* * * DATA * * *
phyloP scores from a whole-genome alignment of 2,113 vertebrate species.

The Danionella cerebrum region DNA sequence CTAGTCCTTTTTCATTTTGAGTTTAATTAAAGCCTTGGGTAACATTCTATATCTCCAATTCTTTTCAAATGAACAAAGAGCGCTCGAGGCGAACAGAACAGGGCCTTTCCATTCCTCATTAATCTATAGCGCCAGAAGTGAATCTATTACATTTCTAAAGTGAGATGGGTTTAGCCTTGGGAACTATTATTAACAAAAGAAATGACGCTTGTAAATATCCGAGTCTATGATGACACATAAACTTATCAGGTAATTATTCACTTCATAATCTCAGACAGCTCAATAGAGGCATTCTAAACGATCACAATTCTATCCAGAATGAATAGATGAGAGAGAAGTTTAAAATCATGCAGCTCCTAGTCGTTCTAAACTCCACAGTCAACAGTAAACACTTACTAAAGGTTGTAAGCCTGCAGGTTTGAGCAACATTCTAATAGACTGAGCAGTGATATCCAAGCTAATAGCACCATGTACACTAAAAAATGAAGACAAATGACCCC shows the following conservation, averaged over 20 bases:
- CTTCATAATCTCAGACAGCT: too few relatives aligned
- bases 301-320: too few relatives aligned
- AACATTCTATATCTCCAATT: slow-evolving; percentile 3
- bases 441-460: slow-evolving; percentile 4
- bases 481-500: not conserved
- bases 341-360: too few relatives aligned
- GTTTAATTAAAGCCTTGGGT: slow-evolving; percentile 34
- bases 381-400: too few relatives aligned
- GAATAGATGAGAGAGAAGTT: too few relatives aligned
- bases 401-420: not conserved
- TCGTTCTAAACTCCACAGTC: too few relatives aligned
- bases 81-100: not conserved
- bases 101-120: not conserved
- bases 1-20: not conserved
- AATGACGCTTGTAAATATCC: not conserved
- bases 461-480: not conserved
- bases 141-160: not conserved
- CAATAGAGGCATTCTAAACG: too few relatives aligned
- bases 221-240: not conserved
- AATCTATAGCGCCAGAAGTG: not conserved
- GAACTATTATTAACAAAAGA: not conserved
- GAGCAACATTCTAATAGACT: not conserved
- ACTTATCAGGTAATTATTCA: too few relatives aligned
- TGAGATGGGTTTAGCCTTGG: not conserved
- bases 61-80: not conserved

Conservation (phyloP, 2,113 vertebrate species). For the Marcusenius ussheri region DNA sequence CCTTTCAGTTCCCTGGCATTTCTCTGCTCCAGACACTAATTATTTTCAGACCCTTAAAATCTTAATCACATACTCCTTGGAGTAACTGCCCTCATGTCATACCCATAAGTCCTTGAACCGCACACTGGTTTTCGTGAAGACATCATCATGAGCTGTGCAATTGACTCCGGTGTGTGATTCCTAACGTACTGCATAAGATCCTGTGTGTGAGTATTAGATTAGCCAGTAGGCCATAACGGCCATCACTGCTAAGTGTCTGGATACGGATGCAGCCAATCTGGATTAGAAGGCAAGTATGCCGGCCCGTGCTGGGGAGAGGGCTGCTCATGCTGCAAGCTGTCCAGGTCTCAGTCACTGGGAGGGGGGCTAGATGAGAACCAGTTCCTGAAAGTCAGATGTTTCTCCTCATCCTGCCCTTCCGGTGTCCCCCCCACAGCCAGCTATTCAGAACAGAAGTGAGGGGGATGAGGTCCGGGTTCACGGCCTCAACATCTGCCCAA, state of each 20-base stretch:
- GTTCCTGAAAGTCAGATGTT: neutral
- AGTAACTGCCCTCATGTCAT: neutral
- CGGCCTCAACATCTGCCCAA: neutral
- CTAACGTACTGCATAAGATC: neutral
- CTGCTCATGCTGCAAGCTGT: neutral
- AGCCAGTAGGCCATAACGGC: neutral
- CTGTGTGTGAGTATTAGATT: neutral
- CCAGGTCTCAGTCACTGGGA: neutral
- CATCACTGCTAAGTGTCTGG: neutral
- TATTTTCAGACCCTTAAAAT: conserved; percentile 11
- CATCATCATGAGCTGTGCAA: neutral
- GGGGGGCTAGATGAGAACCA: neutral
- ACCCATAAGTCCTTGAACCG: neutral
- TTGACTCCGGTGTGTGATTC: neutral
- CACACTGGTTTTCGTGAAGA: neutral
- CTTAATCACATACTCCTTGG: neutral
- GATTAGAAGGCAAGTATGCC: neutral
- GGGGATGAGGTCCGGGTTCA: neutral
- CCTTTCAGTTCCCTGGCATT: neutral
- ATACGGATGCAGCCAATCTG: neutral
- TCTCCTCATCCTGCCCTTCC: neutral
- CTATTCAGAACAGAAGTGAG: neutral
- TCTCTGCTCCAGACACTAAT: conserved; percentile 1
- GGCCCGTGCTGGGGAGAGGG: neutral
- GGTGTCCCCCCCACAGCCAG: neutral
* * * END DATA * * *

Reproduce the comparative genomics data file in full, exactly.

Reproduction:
phyloP scores from a whole-genome alignment of 2,113 vertebrate species.

The Danionella cerebrum region DNA sequence CTAGTCCTTTTTCATTTTGAGTTTAATTAAAGCCTTGGGTAACATTCTATATCTCCAATTCTTTTCAAATGAACAAAGAGCGCTCGAGGCGAACAGAACAGGGCCTTTCCATTCCTCATTAATCTATAGCGCCAGAAGTGAATCTATTACATTTCTAAAGTGAGATGGGTTTAGCCTTGGGAACTATTATTAACAAAAGAAATGACGCTTGTAAATATCCGAGTCTATGATGACACATAAACTTATCAGGTAATTATTCACTTCATAATCTCAGACAGCTCAATAGAGGCATTCTAAACGATCACAATTCTATCCAGAATGAATAGATGAGAGAGAAGTTTAAAATCATGCAGCTCCTAGTCGTTCTAAACTCCACAGTCAACAGTAAACACTTACTAAAGGTTGTAAGCCTGCAGGTTTGAGCAACATTCTAATAGACTGAGCAGTGATATCCAAGCTAATAGCACCATGTACACTAAAAAATGAAGACAAATGACCCC shows the following conservation, averaged over 20 bases:
- CTTCATAATCTCAGACAGCT: too few relatives aligned
- bases 301-320: too few relatives aligned
- AACATTCTATATCTCCAATT: slow-evolving; percentile 3
- bases 441-460: slow-evolving; percentile 4
- bases 481-500: not conserved
- bases 341-360: too few relatives aligned
- GTTTAATTAAAGCCTTGGGT: slow-evolving; percentile 34
- bases 381-400: too few relatives aligned
- GAATAGATGAGAGAGAAGTT: too few relatives aligned
- bases 401-420: not conserved
- TCGTTCTAAACTCCACAGTC: too few relatives aligned
- bases 81-100: not conserved
- bases 101-120: not conserved
- bases 1-20: not conserved
- AATGACGCTTGTAAATATCC: not conserved
- bases 461-480: not conserved
- bases 141-160: not conserved
- CAATAGAGGCATTCTAAACG: too few relatives aligned
- bases 221-240: not conserved
- AATCTATAGCGCCAGAAGTG: not conserved
- GAACTATTATTAACAAAAGA: not conserved
- GAGCAACATTCTAATAGACT: not conserved
- ACTTATCAGGTAATTATTCA: too few relatives aligned
- TGAGATGGGTTTAGCCTTGG: not conserved
- bases 61-80: not conserved

Conservation (phyloP, 2,113 vertebrate species). For the Marcusenius ussheri region DNA sequence CCTTTCAGTTCCCTGGCATTTCTCTGCTCCAGACACTAATTATTTTCAGACCCTTAAAATCTTAATCACATACTCCTTGGAGTAACTGCCCTCATGTCATACCCATAAGTCCTTGAACCGCACACTGGTTTTCGTGAAGACATCATCATGAGCTGTGCAATTGACTCCGGTGTGTGATTCCTAACGTACTGCATAAGATCCTGTGTGTGAGTATTAGATTAGCCAGTAGGCCATAACGGCCATCACTGCTAAGTGTCTGGATACGGATGCAGCCAATCTGGATTAGAAGGCAAGTATGCCGGCCCGTGCTGGGGAGAGGGCTGCTCATGCTGCAAGCTGTCCAGGTCTCAGTCACTGGGAGGGGGGCTAGATGAGAACCAGTTCCTGAAAGTCAGATGTTTCTCCTCATCCTGCCCTTCCGGTGTCCCCCCCACAGCCAGCTATTCAGAACAGAAGTGAGGGGGATGAGGTCCGGGTTCACGGCCTCAACATCTGCCCAA, state of each 20-base stretch:
- GTTCCTGAAAGTCAGATGTT: neutral
- AGTAACTGCCCTCATGTCAT: neutral
- CGGCCTCAACATCTGCCCAA: neutral
- CTAACGTACTGCATAAGATC: neutral
- CTGCTCATGCTGCAAGCTGT: neutral
- AGCCAGTAGGCCATAACGGC: neutral
- CTGTGTGTGAGTATTAGATT: neutral
- CCAGGTCTCAGTCACTGGGA: neutral
- CATCACTGCTAAGTGTCTGG: neutral
- TATTTTCAGACCCTTAAAAT: conserved; percentile 11
- CATCATCATGAGCTGTGCAA: neutral
- GGGGGGCTAGATGAGAACCA: neutral
- ACCCATAAGTCCTTGAACCG: neutral
- TTGACTCCGGTGTGTGATTC: neutral
- CACACTGGTTTTCGTGAAGA: neutral
- CTTAATCACATACTCCTTGG: neutral
- GATTAGAAGGCAAGTATGCC: neutral
- GGGGATGAGGTCCGGGTTCA: neutral
- CCTTTCAGTTCCCTGGCATT: neutral
- ATACGGATGCAGCCAATCTG: neutral
- TCTCCTCATCCTGCCCTTCC: neutral
- CTATTCAGAACAGAAGTGAG: neutral
- TCTCTGCTCCAGACACTAAT: conserved; percentile 1
- GGCCCGTGCTGGGGAGAGGG: neutral
- GGTGTCCCCCCCACAGCCAG: neutral